After weeks of intense lobbying and endless speculation about who might vote how, a joint session of the Massachusetts legislature made blessedly quick work last week of a proposed constitutional amendment to ban same-sex marriage. In a State House mobbed with revved-up campaigners on both sides of the issue, lawmakers took a quarter-hour to dispatch the proposal by a decisive margin. The vote was a victory for decency and civil equality, and underscored Massachusetts' long history of protecting individual rights.
Advocates of the constitutional ban needed only 50 of 200 votes to advance their cause to the ballot; they mustered only 45. More significantly, 151 legislators voted no on the amendment, leaving no doubt that proponents lacked the required 25 percent of the constitutional convention. Taken with the significance of the moment, legislators embraced after the vote, and some shed tears on the House floor.
After the defeat of the amendment became evident, the cheering among supporters gathered in the State House went on and on and on; the sense of relief was palpable, because the stakes were so high.
Meanwhile, people who dislike same-sex marriages have suffered no personal harm whatsoever from the defeat of the ban. Even so, yesterday's vote is unlikely to resolve the issue for good. Proponents of the marriage ban could well mount another petition drive. But amending the nation's oldest constitution is an arduous process by design, and it generally takes a couple of years at the least.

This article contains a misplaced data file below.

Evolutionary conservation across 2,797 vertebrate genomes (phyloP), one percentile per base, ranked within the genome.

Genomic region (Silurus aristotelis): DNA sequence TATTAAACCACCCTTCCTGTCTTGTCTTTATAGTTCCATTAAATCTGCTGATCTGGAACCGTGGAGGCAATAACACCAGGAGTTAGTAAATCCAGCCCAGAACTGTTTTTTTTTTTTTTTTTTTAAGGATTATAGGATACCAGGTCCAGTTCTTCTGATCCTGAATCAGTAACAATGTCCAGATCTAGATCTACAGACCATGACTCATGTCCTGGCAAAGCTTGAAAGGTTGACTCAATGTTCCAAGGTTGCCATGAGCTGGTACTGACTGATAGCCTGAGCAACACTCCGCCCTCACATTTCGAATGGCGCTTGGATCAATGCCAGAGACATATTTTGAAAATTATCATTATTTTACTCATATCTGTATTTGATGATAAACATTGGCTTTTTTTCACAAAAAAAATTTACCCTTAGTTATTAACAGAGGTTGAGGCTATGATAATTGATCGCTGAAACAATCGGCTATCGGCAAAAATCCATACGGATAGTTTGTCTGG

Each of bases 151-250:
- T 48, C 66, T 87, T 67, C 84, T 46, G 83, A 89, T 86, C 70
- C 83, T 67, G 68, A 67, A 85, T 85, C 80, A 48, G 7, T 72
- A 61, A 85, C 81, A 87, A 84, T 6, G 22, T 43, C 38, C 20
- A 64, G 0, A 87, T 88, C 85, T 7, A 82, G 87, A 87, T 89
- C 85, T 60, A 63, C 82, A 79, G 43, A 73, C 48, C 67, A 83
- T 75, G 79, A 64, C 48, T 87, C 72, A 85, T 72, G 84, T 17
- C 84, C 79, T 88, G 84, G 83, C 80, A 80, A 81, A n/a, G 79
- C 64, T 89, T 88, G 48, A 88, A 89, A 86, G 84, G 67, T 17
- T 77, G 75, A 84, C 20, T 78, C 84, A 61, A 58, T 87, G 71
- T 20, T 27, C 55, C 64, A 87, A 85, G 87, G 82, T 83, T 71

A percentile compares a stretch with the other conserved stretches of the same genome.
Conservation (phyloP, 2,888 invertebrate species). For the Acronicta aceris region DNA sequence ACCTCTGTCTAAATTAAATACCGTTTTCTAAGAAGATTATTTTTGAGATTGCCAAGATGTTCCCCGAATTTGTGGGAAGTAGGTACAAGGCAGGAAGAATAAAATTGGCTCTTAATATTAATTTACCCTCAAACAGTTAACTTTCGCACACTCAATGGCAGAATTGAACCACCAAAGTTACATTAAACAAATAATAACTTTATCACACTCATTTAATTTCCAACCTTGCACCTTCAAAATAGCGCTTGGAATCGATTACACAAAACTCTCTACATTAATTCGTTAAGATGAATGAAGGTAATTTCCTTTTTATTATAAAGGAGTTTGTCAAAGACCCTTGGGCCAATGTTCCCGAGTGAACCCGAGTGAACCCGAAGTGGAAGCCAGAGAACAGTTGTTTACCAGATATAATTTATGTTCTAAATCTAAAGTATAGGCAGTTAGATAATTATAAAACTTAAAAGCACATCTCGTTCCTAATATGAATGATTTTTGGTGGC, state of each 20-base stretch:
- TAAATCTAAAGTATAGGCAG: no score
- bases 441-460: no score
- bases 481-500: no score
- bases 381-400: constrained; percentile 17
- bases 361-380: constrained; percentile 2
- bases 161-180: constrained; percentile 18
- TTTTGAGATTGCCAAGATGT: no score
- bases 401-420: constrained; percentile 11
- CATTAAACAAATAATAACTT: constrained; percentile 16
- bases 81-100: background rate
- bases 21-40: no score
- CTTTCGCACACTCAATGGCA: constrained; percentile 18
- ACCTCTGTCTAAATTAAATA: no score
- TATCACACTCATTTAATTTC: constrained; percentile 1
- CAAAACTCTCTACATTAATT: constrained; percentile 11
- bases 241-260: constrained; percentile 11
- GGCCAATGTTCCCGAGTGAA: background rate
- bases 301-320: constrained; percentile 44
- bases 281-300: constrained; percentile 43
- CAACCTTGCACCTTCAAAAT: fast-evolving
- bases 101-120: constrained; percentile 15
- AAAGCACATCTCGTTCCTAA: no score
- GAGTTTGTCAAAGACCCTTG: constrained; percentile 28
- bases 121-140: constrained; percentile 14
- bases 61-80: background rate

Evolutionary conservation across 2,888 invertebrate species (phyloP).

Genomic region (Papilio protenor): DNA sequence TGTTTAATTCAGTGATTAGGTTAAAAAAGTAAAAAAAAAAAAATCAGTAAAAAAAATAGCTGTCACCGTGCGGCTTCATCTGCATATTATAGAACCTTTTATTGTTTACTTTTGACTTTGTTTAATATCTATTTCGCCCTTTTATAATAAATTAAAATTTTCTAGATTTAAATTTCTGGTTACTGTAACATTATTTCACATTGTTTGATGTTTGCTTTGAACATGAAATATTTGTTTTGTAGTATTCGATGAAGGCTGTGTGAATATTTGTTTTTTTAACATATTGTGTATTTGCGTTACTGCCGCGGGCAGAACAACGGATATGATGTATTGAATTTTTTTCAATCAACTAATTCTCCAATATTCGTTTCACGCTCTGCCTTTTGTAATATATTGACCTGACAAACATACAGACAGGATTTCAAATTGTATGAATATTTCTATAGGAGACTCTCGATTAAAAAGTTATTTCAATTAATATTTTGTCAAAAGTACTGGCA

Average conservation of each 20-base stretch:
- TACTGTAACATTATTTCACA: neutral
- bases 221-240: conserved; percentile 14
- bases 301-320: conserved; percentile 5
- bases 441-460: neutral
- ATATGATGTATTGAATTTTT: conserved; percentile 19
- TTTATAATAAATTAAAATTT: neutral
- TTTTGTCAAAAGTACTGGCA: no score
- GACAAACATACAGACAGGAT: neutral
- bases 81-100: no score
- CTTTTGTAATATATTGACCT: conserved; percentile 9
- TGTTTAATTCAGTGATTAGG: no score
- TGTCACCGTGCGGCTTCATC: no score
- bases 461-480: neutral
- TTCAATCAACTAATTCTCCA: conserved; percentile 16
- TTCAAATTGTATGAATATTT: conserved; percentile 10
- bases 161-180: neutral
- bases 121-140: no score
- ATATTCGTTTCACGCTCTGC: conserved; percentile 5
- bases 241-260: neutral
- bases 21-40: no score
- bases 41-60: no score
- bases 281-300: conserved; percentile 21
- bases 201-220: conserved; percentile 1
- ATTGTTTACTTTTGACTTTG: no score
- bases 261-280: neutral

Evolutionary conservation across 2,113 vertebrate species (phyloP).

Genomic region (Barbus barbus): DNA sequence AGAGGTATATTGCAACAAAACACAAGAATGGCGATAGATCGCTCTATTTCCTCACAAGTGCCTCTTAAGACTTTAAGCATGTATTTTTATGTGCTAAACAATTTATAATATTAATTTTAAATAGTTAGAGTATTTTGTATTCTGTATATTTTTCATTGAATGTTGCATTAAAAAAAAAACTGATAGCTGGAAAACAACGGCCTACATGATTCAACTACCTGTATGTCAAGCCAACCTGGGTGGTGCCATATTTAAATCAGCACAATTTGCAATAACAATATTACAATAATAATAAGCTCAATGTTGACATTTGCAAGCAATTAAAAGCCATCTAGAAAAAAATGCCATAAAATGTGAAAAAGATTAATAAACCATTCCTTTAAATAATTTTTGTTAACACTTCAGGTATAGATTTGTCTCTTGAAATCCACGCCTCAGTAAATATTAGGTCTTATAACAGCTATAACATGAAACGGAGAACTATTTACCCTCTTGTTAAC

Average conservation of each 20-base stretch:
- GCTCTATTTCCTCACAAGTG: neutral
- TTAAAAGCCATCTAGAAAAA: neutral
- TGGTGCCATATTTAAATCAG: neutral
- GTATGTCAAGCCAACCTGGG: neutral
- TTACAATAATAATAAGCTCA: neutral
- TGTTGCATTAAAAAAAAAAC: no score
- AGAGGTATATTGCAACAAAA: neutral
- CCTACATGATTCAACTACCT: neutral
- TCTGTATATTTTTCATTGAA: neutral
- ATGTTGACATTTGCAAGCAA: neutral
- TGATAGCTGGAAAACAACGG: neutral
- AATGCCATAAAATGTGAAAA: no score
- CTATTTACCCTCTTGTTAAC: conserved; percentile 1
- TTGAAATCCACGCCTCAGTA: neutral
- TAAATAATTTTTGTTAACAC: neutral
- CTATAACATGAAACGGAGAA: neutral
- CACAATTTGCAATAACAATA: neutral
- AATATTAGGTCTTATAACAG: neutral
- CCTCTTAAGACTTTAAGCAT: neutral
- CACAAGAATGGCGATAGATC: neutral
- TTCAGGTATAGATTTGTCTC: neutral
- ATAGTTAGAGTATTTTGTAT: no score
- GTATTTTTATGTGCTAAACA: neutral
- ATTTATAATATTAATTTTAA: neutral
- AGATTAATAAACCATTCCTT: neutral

Time is on the side of equality. The state's first same-sex married couples have already celebrated their third wedding anniversaries. With each year that passes, it becomes ever clearer that the sky will not fall; that the institution of marriage has been strengthened, not weakened; and that giving everyone the right to marriage makes Massachusetts a happier place overall.
- The Boston Globe
Senate Democrats may have lost the fight over the vote of no confidence in Attorney General Alberto R. Gonzales. For the Bush administration, however, victory has to taste a little sour. Even among Republicans who dismissed the vote as a political stunt (and Sen. Joseph I. Lieberman as well), few rose to Mr. Gonzales' defense.
And, really, why would they? Judging by his own testimony and events during his tenure at the Department of Justice, Mr. Gonzales is either an ultra-stealthy uber-toady for the Bush administration who judged federal prosecutors and agency staff by a political litmus test, or he was so far out of the loop as to be irrelevant.
Mr. Bush and his supporters in the Senate won the political battle by blocking a vote of no confidence. But they're still a long way from making a convincing case that Mr. Gonzales is capable of running an impartial and vigorous Department of Justice.
- The Hartford (Conn.) Courant